Immediately after preparation the enzyme responded to substrate but current continued to rise for over an hour after an addition. After leaving overnight a stable current was obtained 5 minutes after addition (Fig. 11). This effect is thought to be due to the adsorption of enzyme onto the electrode. Without the membrane responses to substrate were still obtained at the same response times but current were smaller and the electrode became saturated at a lower substrate concentration (Fig. 11).
The enzyme will attack straight and branch-chain, sulphur-containing and ring-containing amino acids, 02
, can to a limited extent, be replaced by other electron acceptors.
The materials used in this example were; D-alanine (Sigma), D-amino acid oxidase (Sigma from porcine kidney crystalline suspension in pH 3.2 (NH4)2SO4 14U/mg), 5mg made up in lml of pH 8.0 0.1M Tris buffer (BDH) containing 0.1M Li2SO4 giving a 70U/ml solution.
- Example 11
D-amino acid oxidase was entrapped on a TTFTCNQ packed-cavity electrode using dialysis membrane. The electrode was set up in 20ml of degassed pH 8.0 Tris buffer and the background current was allowed to decay (to 35nA in 45 minutes). Microlitre additions of 1M D-alanine in pH 8.0 Tris buffer were then made )typical response time 18 minutes) The run was repeated, firstly with the membrane in place and then with it removed.(typical response time 6 minutes).
The electrochemically inert behaviour of the phosphate ion (HnPO4 n-3) in aqueous solution means that techniques for the determination of phosphate are inherently indirect.
The classical determination of phosphate involves the extraction of the ion into acid solution, the reaction of the phosphate with a molybdate salt to form a phosphomolybdate which is reduced to molybdenum blue and measured colourimetrically. Alternatively, the phosphomolybdate may be reduced electrochemically and the concentration of the phosphate calculated from the current resulting from this reduction. Unfortunately, these techniques suffer from interferences from ions such as silicate and arsenate and procedures to exclude these ions must be taken in order to guarantee accuracy.
As an alternative to this inorganic technique, the specificity of various enzymes may be utilised to detect phosphate. Several techniques have recently been proposed but these tend to involve the use of complex enzyme systems which are expensive and somewhat unstable. As an alternative to these systems it has been proposed to use the enzyme pyruvate oxidase which requires phosphate as a substrate in the reaction
The hydrogen peroxide produced can then be measured in various ways. Firstly, the reaction
can be used, where MBTH is 3-methyl-2-benzothiazolinonehydrazone and DMA is dimethyl aninline. This reaction produces a dye that can be measured colourimetrically but requires the presence of another enzyme peroxidase.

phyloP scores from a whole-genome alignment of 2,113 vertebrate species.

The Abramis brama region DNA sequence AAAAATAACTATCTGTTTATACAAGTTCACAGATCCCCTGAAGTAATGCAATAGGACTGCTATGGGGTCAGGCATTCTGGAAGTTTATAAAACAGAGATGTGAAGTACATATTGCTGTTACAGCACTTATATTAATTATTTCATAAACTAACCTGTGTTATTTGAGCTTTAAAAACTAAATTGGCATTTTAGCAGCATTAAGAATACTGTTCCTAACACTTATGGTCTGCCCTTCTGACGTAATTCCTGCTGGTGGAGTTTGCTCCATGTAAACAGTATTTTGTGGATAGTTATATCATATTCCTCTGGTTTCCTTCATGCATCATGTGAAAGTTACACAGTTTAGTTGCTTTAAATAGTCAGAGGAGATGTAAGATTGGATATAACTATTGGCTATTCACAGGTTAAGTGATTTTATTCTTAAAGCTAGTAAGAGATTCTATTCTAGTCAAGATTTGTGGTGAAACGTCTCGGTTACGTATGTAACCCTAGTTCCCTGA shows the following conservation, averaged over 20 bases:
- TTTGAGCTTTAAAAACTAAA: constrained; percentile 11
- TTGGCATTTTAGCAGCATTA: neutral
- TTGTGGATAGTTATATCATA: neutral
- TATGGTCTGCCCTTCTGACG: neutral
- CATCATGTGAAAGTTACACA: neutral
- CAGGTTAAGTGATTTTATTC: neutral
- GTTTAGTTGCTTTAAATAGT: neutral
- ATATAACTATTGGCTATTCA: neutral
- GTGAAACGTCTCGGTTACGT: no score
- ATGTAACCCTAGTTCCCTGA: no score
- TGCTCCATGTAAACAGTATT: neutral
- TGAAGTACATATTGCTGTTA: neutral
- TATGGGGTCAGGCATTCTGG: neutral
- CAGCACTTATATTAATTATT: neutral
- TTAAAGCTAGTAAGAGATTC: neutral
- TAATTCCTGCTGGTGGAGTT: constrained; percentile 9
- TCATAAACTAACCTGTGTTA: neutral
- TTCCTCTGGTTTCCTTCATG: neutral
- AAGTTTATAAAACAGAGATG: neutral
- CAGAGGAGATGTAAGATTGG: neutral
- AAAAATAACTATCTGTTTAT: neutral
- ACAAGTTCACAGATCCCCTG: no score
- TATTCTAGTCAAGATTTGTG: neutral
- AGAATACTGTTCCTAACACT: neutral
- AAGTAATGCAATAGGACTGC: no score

This system, as set out by Tabata and Murachi can be simplified by use of organic conductors such as TTF+TNCQ- or NMP +TNCQ- which is the system now proposed.
- Variants on the Electrodes
The enzyme is first allowed to adsorb onto an electrode made from one of these conductors e.g. TTF+TCNQ- and membrane placed over the whole electrode, using the system generally as disclosed in previous examples. The electrode acts as a short cut for the enzyme that is reduced during the reaction with the pyruvate and phosphate and requires some means to regain its initial oxidation state. In Tabata and Murachi's system the route chosen is via the reduction of oxygen, in the present system the enzyme is oxidised by the electrode and thus the current required for this oxidation can be monitored and related to the rate at which the enzyme is turning over the substrates. From Figure 14 it can be seen that the rate, or current increases with the concentration of phosphate and thus allows this set-up to be used as a route by which the presence of phosphate may be determined in aqueous solutions.
Although little direct use of the one-dimensional conduction properties of the material(X) is made in the embodiments described above, it is envisaged possible that further exploitation of this feature may be undertaken. For example, an electrode can be envisaged which comprises a needle-like single crystal of the material(X) with a body containing enzyme on a face thereof and electrical connections made to a further face thereof. Correct selection of the faces will ensure that there is little conduction of charge except through the body containing enzyme.
Various modifications may be made within the scope of the present invention. For example, it will be apparent that while the invention has primary relevance to a sensor electrode, especially such an electrode specific for glucose, it also relates to the combination of such an electrode and temporary or permanent implantation means, e.g. a needle-like probe. Also, such an electrode, connected or connectable, with signal or control equipment.constitutes an aspect of the invention. The electrodes according to the invention permit the manufacture of an improved macro-sensor for use in hospital analytical glucose sensing instruments. The electrodes of the invention, on the macro-scale could be incorporated into simple, cheap electronic digital read-out instruments for surgery or for home use.
Use of a small version of the aacro-sensor would be possible in a device which automatically takes a blood sample from the finger, brings it into contact with the sensor, amplifies the signal and gives a digital readout.